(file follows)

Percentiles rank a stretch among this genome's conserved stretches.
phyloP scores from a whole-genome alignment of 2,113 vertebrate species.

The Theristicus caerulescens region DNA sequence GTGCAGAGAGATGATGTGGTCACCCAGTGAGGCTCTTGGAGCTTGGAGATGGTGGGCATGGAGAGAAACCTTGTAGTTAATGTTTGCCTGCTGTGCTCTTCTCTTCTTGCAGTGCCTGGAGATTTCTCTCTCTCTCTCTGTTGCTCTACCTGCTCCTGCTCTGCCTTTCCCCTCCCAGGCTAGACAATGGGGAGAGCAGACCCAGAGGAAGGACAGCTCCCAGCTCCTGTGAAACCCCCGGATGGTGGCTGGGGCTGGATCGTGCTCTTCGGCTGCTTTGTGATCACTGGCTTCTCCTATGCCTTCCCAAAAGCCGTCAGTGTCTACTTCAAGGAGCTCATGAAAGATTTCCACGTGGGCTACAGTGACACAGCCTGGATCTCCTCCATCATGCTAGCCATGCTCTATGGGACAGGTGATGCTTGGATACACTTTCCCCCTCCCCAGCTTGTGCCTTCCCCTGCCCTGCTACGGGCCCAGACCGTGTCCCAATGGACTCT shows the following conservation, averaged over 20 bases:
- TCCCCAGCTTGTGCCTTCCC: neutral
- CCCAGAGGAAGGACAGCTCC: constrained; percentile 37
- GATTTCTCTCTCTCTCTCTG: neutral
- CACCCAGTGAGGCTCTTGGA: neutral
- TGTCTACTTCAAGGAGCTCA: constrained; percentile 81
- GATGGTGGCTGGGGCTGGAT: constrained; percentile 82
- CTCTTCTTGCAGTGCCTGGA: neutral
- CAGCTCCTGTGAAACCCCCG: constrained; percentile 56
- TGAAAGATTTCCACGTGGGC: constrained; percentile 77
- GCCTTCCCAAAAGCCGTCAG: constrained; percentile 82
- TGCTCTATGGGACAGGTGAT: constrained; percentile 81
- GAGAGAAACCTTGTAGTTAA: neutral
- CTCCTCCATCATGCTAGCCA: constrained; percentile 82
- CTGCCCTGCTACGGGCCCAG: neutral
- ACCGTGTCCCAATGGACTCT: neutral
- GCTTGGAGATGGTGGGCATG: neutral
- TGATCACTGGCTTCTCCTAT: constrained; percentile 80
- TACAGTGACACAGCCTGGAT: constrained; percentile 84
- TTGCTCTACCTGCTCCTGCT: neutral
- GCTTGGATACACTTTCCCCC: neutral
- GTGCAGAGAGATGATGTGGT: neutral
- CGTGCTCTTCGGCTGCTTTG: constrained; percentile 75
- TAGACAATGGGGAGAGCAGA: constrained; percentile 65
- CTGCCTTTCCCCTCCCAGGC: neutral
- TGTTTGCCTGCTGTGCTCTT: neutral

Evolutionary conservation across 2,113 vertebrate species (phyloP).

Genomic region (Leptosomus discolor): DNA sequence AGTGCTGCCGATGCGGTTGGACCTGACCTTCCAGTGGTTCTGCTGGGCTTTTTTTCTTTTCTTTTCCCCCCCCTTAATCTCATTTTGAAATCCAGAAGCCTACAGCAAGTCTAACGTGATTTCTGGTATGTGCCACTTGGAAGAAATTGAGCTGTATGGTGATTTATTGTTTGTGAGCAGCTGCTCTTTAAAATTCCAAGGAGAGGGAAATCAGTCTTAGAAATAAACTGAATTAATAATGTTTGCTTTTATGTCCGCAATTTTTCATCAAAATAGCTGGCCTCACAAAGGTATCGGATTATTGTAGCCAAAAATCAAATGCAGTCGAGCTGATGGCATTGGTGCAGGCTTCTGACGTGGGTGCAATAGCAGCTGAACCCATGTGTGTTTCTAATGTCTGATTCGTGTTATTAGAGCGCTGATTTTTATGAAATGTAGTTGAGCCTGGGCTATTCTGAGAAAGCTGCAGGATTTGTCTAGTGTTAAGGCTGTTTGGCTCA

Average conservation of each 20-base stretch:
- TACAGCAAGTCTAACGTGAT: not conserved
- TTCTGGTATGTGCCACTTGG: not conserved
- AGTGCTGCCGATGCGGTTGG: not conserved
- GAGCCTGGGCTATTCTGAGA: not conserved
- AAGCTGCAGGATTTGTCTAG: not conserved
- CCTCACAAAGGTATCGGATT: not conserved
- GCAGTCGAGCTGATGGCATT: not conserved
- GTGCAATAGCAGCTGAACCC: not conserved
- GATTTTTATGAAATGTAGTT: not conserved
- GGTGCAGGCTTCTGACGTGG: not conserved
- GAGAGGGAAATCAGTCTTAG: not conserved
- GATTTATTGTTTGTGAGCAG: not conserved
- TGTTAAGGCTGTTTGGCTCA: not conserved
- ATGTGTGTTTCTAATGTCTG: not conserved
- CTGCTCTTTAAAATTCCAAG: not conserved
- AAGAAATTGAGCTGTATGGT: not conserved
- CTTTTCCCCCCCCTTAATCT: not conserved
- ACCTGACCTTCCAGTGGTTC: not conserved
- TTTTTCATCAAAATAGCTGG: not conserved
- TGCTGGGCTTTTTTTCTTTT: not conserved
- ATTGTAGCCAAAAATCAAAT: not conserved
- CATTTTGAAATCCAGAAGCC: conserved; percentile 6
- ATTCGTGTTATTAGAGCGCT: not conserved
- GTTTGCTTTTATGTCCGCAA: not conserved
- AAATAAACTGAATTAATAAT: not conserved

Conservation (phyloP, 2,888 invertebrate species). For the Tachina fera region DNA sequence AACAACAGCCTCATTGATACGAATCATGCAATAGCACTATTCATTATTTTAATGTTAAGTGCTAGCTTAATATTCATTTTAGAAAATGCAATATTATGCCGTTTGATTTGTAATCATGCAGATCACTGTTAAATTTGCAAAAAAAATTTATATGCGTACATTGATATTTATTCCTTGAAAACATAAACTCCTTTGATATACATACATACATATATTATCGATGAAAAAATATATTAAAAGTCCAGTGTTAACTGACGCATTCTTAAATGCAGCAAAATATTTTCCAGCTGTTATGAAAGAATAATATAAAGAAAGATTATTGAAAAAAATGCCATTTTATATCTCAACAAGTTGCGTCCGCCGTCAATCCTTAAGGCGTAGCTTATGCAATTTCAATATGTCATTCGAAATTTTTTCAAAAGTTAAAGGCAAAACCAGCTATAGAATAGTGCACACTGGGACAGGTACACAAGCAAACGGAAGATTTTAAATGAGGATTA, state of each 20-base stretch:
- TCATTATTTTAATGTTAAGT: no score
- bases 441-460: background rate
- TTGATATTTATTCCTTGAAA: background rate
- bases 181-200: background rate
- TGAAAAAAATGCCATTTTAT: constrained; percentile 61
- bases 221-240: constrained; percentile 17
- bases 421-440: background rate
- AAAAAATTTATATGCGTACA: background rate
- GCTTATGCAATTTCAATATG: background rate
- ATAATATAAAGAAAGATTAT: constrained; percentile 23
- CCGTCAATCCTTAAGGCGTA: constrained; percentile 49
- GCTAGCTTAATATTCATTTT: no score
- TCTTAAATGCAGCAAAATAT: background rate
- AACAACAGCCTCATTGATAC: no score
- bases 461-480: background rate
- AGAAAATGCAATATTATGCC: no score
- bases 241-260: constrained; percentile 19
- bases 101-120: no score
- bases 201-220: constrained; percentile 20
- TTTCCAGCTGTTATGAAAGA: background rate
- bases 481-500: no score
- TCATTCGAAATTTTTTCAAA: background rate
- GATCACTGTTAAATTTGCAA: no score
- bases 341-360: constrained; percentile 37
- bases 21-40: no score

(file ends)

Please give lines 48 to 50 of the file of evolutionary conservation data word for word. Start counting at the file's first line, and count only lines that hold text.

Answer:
- CTTTTCCCCCCCCTTAATCT: not conserved
- ACCTGACCTTCCAGTGGTTC: not conserved
- TTTTTCATCAAAATAGCTGG: not conserved